Almost three decades into South Africa's democracy, the school system continues to be plagued by unequal learning opportunities. A combined approach of equitable allocation of resources and effective school leadership that transforms these resources into educational outcomes is required to improve the country's school system and ensure all learners receive quality education.
This is according to Jaco Janse van Vuuren from Credens People Solutions and Dr Francois van der Bank from the Department of Industrial Psychology at Stellenbosch University.
In a study published recently in the South African Journal of Industrial Psychology, they developed a behavioural competency framework for school principals. The researchers wanted to identify and understand the behaviours displayed by school principals who have succeeded against the odds and managed to turn around failing schools. For this, they interviewed principals in the Western Cape with good track records.
The researchers say that even though past studies highlight school leadership and management to be pivotal in the establishment and maintenance of well-performing schools, little is known about the behavioural competencies required by school principals.
“Much of the research on school leadership focuses on job experience, qualifications or other attributes believed to be predictive of success, rather than on accurate, contextualised descriptions of the required behaviour or competencies. Also, work on school leadership success does not sufficiently account for the various intermediate outcomes such as teaching capacity, quality of instruction, learner engagement and parent-community ties that are instrumental to academic achievement."
They add that the force that ultimately drives school success is the quality of its leadership.
Based on their literature review and interviews with school principals, the researchers identified the following 11 key competencies needed to ensure good educational outcomes: creating a school vision and setting strategic direction; setting goals and expectations; developing school staff; influencing staff and communicating with them; resourcing strategically; leading with compassion; maintaining a learner-centred learning environment; making decisions; managing self; managing teaching and learning; and leading across school boundaries.
According to the researchers, effective principals are able to screen and analyse the internal school environment (staff capacity, the school culture, the school management team, the quality of instruction, infrastructure and financial resources) as well as the external school environment (educational trends, the macroeconomic landscape, political realities, and technological advances) and to formulate a challenging school vision and subsequent strategies to realise that vision.
“Effective principals set and communicate strategically aligned and challenging academic goals and expectations to teaching and other staff in such a way that there is clarity and consensus about these goals.
“They take a personal interest in the development of teachers by initiating formal and informal learning opportunities, as well as empowering school staff to solve problems independently and creatively. They build strong teams and parent-community ties through an inspiring vision, effective communication, and the ability to engage in critical discussion and debate, while being uncompromising on quality of instruction.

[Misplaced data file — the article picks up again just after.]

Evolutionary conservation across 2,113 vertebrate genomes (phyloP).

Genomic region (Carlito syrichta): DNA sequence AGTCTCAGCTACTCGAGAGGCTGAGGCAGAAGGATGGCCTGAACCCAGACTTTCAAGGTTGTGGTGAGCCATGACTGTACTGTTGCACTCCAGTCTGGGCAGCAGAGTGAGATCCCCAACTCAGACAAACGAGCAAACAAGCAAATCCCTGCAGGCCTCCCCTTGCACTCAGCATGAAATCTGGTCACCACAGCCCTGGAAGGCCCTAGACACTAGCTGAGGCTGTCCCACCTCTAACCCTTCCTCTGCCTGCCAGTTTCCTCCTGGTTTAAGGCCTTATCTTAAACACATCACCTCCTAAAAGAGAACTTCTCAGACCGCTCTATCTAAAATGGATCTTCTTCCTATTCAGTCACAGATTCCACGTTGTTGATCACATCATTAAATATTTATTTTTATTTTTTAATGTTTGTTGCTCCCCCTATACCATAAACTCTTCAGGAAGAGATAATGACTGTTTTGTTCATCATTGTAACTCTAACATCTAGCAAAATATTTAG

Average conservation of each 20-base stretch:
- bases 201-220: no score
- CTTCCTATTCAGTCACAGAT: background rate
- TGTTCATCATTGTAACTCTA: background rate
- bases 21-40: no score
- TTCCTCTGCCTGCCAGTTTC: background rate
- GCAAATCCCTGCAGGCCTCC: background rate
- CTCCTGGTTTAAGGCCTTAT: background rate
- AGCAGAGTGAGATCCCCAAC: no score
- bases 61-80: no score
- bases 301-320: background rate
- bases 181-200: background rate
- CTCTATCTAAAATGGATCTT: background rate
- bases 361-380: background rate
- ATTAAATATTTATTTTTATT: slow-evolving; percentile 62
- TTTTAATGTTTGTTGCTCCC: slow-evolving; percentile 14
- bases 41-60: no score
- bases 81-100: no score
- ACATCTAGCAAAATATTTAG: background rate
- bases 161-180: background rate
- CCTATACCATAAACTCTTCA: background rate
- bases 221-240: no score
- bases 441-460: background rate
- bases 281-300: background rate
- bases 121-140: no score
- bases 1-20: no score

“Successful principals are also able to align the selection, allocation, and optimisation of resources with teaching and learning."
The researchers add that successful principals show an understanding and concern for the aspirations, needs and feelings of teachers and learners when managing school relations, including effectively handling interpersonal and group conflicts.
“They can reduce external pressures and interruptions and nurture an environment that establishes physical and psychological safety, order and discipline, and inclusivity and unity.
“They focus on effective decision-making in the interest of the school vision through consulting, demonstrating decisiveness and hardiness, adaptability, dedication and resilience, building trust, and being innovative during the decision-making process.
“They also manage, monitor, and reward the elements of teaching and learning by assessing and evaluating organisational effectiveness, the curriculum, as well as teacher and learner performance."
The researchers say the competencies they have identified provide a blueprint to guide human resource management interventions aimed at establishing effective school leadership.
“The National Development Plan can draw upon the findings of our study to include a concrete set of observable and measurable competencies in its policy for the appointment, development, and succession management of school principals and other school leadership positions, including deputy headmasters and heads of departments.
“The Department of Education, public and private schools, as well as other private educational institutions can increase the return on their investments in people by aligning their assessments for selection, development, and succession management with the school principals' competencies.
The researchers conclude that these institutions can use the competency framework to evaluate their performance with respect to educational outcomes and the demonstration of leadership competence.
- Source: Janse van Vuuren, J., & Van der Bank, F. (2023). The development of a behavioural competency framework for school principals. SA Journal of Industrial Psychology/SA Tydskrif vir Bedryfsielkunde, 49(0): doi: org/10.4102/sajip.v49i0.2050.
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